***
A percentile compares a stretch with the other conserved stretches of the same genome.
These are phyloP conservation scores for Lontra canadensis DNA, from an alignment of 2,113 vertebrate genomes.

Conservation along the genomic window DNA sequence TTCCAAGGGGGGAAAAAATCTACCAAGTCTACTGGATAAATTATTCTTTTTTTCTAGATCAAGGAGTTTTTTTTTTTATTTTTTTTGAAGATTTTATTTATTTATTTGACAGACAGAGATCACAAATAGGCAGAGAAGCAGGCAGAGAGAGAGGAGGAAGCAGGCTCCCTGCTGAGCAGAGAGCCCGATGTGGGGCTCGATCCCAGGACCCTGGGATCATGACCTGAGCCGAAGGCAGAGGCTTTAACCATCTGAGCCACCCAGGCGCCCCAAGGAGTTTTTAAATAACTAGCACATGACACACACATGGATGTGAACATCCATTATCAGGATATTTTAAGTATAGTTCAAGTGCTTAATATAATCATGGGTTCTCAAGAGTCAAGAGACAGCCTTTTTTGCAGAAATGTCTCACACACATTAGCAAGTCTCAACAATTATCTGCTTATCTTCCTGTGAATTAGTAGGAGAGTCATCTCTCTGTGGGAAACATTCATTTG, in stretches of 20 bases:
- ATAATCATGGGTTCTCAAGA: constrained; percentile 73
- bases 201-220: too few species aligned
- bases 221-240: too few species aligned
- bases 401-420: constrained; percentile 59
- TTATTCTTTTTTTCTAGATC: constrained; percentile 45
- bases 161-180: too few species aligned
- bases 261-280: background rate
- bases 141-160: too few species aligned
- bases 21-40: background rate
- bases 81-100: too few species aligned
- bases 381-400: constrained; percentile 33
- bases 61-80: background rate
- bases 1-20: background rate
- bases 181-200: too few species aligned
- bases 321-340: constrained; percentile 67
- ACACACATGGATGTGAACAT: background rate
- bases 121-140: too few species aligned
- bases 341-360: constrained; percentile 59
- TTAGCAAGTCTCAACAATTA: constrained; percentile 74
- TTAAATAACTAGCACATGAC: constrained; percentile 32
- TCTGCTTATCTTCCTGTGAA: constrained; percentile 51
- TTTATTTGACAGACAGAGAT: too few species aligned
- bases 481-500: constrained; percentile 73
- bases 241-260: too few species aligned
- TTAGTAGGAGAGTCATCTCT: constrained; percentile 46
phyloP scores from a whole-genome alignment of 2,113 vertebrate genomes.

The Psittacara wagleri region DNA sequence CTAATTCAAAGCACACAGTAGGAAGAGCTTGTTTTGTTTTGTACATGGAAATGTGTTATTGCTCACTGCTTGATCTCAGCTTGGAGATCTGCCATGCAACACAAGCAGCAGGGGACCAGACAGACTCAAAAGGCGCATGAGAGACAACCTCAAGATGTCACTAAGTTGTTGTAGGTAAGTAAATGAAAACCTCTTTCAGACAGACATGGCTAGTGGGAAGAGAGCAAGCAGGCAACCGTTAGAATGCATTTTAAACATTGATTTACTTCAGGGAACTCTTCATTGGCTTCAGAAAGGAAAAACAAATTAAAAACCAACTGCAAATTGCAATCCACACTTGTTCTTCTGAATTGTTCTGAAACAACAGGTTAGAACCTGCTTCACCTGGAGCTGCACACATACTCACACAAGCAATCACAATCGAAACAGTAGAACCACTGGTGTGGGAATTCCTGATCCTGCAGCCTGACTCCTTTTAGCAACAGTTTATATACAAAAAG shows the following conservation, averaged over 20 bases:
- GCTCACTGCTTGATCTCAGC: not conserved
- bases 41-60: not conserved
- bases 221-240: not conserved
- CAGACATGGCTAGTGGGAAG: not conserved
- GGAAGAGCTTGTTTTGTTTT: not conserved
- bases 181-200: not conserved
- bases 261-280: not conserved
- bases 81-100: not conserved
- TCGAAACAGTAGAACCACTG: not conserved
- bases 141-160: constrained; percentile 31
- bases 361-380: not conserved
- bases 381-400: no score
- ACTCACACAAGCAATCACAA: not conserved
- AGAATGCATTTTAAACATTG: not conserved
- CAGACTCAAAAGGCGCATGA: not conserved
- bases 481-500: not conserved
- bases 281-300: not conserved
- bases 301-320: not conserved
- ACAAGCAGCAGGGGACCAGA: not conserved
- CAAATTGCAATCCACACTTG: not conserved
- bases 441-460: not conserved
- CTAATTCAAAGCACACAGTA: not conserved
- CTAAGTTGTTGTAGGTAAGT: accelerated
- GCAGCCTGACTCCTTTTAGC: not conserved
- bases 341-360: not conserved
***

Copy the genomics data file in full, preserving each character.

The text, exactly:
A percentile compares a stretch with the other conserved stretches of the same genome.
These are phyloP conservation scores for Lontra canadensis DNA, from an alignment of 2,113 vertebrate genomes.

Conservation along the genomic window DNA sequence TTCCAAGGGGGGAAAAAATCTACCAAGTCTACTGGATAAATTATTCTTTTTTTCTAGATCAAGGAGTTTTTTTTTTTATTTTTTTTGAAGATTTTATTTATTTATTTGACAGACAGAGATCACAAATAGGCAGAGAAGCAGGCAGAGAGAGAGGAGGAAGCAGGCTCCCTGCTGAGCAGAGAGCCCGATGTGGGGCTCGATCCCAGGACCCTGGGATCATGACCTGAGCCGAAGGCAGAGGCTTTAACCATCTGAGCCACCCAGGCGCCCCAAGGAGTTTTTAAATAACTAGCACATGACACACACATGGATGTGAACATCCATTATCAGGATATTTTAAGTATAGTTCAAGTGCTTAATATAATCATGGGTTCTCAAGAGTCAAGAGACAGCCTTTTTTGCAGAAATGTCTCACACACATTAGCAAGTCTCAACAATTATCTGCTTATCTTCCTGTGAATTAGTAGGAGAGTCATCTCTCTGTGGGAAACATTCATTTG, in stretches of 20 bases:
- ATAATCATGGGTTCTCAAGA: constrained; percentile 73
- bases 201-220: too few species aligned
- bases 221-240: too few species aligned
- bases 401-420: constrained; percentile 59
- TTATTCTTTTTTTCTAGATC: constrained; percentile 45
- bases 161-180: too few species aligned
- bases 261-280: background rate
- bases 141-160: too few species aligned
- bases 21-40: background rate
- bases 81-100: too few species aligned
- bases 381-400: constrained; percentile 33
- bases 61-80: background rate
- bases 1-20: background rate
- bases 181-200: too few species aligned
- bases 321-340: constrained; percentile 67
- ACACACATGGATGTGAACAT: background rate
- bases 121-140: too few species aligned
- bases 341-360: constrained; percentile 59
- TTAGCAAGTCTCAACAATTA: constrained; percentile 74
- TTAAATAACTAGCACATGAC: constrained; percentile 32
- TCTGCTTATCTTCCTGTGAA: constrained; percentile 51
- TTTATTTGACAGACAGAGAT: too few species aligned
- bases 481-500: constrained; percentile 73
- bases 241-260: too few species aligned
- TTAGTAGGAGAGTCATCTCT: constrained; percentile 46
phyloP scores from a whole-genome alignment of 2,113 vertebrate genomes.

The Psittacara wagleri region DNA sequence CTAATTCAAAGCACACAGTAGGAAGAGCTTGTTTTGTTTTGTACATGGAAATGTGTTATTGCTCACTGCTTGATCTCAGCTTGGAGATCTGCCATGCAACACAAGCAGCAGGGGACCAGACAGACTCAAAAGGCGCATGAGAGACAACCTCAAGATGTCACTAAGTTGTTGTAGGTAAGTAAATGAAAACCTCTTTCAGACAGACATGGCTAGTGGGAAGAGAGCAAGCAGGCAACCGTTAGAATGCATTTTAAACATTGATTTACTTCAGGGAACTCTTCATTGGCTTCAGAAAGGAAAAACAAATTAAAAACCAACTGCAAATTGCAATCCACACTTGTTCTTCTGAATTGTTCTGAAACAACAGGTTAGAACCTGCTTCACCTGGAGCTGCACACATACTCACACAAGCAATCACAATCGAAACAGTAGAACCACTGGTGTGGGAATTCCTGATCCTGCAGCCTGACTCCTTTTAGCAACAGTTTATATACAAAAAG shows the following conservation, averaged over 20 bases:
- GCTCACTGCTTGATCTCAGC: not conserved
- bases 41-60: not conserved
- bases 221-240: not conserved
- CAGACATGGCTAGTGGGAAG: not conserved
- GGAAGAGCTTGTTTTGTTTT: not conserved
- bases 181-200: not conserved
- bases 261-280: not conserved
- bases 81-100: not conserved
- TCGAAACAGTAGAACCACTG: not conserved
- bases 141-160: constrained; percentile 31
- bases 361-380: not conserved
- bases 381-400: no score
- ACTCACACAAGCAATCACAA: not conserved
- AGAATGCATTTTAAACATTG: not conserved
- CAGACTCAAAAGGCGCATGA: not conserved
- bases 481-500: not conserved
- bases 281-300: not conserved
- bases 301-320: not conserved
- ACAAGCAGCAGGGGACCAGA: not conserved
- CAAATTGCAATCCACACTTG: not conserved
- bases 441-460: not conserved
- CTAATTCAAAGCACACAGTA: not conserved
- CTAAGTTGTTGTAGGTAAGT: accelerated
- GCAGCCTGACTCCTTTTAGC: not conserved
- bases 341-360: not conserved